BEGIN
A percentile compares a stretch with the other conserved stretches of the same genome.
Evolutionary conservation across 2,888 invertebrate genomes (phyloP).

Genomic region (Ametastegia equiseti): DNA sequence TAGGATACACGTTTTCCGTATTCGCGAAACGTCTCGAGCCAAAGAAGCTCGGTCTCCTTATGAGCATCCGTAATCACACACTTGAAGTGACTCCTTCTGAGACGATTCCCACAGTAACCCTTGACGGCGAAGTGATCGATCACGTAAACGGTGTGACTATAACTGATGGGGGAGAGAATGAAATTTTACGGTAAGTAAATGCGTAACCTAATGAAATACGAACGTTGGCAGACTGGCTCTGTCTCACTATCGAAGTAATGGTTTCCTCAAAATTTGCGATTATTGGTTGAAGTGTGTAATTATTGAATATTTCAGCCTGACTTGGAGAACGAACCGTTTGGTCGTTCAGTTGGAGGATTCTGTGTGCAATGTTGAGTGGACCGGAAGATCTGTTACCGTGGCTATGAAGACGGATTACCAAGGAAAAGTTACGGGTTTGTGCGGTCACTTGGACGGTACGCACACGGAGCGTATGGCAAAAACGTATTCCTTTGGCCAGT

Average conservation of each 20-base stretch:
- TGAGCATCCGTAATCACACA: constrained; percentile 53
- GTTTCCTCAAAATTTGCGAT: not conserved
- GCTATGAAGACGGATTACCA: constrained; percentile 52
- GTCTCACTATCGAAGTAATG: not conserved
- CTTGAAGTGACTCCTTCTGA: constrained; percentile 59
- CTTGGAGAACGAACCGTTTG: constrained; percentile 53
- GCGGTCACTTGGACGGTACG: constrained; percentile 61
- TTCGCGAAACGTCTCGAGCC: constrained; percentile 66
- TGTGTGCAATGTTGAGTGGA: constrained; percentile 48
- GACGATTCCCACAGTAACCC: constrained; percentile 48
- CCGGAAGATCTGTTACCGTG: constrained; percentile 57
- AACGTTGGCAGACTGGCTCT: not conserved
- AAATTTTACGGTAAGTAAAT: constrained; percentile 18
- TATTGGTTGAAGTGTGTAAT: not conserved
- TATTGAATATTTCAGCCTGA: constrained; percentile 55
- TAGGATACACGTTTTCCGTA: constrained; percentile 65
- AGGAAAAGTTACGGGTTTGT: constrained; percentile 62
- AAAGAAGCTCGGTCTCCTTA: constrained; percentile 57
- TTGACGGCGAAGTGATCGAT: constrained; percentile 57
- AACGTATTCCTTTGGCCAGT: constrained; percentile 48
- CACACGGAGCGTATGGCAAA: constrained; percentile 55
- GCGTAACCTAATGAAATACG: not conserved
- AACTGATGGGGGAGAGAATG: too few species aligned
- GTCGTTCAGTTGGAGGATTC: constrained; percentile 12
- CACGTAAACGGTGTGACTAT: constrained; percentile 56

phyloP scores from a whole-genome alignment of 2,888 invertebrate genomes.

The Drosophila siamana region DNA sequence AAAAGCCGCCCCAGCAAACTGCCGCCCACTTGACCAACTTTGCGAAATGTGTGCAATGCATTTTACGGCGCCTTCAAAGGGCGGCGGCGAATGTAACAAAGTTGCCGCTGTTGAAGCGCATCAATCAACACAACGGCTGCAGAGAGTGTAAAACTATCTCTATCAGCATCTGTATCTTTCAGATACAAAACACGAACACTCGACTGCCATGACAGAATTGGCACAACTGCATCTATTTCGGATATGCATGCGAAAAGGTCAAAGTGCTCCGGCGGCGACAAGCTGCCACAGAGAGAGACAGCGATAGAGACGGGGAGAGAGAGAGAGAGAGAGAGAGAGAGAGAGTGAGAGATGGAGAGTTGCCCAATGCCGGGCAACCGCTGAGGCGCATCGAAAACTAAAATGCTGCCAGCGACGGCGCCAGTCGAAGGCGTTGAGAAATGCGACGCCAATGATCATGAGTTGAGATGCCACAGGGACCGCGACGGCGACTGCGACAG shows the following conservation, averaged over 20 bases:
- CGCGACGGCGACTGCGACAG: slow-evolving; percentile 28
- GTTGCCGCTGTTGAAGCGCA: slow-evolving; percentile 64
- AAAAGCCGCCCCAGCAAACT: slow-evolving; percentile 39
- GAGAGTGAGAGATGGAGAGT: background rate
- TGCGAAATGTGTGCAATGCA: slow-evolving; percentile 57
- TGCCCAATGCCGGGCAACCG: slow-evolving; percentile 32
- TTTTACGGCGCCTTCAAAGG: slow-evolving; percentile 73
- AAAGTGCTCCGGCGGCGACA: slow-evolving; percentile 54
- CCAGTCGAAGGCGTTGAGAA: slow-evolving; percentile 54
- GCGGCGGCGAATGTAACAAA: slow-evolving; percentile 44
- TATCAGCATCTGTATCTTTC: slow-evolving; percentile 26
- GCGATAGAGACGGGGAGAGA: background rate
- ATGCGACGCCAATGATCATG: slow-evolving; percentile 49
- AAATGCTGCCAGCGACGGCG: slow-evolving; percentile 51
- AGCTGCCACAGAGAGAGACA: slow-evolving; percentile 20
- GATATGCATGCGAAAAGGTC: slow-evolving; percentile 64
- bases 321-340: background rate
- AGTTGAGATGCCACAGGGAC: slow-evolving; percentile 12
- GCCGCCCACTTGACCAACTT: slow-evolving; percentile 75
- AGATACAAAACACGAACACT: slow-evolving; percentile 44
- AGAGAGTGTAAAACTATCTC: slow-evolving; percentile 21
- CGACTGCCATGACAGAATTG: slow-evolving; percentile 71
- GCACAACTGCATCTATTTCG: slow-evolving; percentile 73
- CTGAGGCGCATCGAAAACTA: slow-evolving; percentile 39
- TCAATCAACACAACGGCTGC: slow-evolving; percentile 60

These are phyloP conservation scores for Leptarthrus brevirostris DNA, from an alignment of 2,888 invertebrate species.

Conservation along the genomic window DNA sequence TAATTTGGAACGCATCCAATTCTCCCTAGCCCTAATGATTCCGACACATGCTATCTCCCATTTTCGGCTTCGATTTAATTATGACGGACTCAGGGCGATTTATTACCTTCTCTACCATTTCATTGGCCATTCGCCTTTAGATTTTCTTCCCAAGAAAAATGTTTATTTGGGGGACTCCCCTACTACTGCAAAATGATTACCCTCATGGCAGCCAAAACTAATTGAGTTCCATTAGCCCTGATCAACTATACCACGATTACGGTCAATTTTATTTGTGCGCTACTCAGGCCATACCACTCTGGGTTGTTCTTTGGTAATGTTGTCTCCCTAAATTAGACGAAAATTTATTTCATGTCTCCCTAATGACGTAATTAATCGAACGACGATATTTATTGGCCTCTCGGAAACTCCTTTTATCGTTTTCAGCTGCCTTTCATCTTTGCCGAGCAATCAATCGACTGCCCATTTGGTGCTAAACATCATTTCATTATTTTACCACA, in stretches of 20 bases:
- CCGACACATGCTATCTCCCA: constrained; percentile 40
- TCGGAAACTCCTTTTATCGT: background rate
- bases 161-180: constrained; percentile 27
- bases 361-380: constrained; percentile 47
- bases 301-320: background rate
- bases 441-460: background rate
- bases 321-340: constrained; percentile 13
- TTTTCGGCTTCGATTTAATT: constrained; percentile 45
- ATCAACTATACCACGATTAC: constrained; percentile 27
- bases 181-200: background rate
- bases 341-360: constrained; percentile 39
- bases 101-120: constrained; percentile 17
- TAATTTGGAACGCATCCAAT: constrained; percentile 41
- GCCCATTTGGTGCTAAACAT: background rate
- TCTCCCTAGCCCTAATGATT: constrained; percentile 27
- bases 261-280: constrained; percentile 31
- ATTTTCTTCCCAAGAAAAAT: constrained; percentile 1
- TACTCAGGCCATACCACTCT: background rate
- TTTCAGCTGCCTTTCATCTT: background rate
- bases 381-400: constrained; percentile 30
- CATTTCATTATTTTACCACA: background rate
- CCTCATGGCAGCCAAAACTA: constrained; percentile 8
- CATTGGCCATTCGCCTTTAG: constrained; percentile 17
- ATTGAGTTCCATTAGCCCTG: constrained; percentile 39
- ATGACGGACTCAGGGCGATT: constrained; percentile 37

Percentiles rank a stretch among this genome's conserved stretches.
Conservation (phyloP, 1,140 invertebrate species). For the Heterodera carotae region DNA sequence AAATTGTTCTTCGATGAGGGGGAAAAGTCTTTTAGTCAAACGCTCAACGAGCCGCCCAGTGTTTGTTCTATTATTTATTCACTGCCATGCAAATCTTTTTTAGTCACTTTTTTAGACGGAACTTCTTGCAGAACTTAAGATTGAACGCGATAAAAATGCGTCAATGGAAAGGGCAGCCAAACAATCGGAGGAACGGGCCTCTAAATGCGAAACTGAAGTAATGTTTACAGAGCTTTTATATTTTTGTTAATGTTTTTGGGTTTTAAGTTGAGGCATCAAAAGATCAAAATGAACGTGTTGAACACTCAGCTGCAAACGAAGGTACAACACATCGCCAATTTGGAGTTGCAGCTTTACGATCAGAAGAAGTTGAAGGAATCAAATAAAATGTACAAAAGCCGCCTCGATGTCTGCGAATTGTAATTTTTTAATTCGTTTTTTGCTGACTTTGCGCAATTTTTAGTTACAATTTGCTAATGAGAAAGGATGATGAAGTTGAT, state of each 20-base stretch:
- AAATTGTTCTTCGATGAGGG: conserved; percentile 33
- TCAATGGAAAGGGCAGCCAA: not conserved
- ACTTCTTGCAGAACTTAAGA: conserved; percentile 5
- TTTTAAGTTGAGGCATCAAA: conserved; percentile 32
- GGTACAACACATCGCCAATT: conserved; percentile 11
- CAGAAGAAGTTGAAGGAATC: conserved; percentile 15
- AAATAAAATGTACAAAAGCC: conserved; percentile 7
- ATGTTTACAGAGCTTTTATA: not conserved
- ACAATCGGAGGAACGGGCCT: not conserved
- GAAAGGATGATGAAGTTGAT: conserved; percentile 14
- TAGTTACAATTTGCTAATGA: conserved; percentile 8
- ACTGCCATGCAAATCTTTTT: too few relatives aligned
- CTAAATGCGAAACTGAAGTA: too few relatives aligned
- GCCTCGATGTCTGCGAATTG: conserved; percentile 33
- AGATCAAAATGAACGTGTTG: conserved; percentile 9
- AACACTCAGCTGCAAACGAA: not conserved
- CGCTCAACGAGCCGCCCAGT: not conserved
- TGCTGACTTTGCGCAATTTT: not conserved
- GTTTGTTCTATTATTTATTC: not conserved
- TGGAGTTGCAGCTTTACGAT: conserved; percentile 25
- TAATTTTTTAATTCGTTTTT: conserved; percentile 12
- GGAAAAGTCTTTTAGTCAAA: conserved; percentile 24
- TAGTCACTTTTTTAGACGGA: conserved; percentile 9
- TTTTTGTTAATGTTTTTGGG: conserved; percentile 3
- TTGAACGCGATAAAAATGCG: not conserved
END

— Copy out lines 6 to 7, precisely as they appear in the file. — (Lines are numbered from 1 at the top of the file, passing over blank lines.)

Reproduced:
- GTTTCCTCAAAATTTGCGAT: not conserved
- GCTATGAAGACGGATTACCA: constrained; percentile 52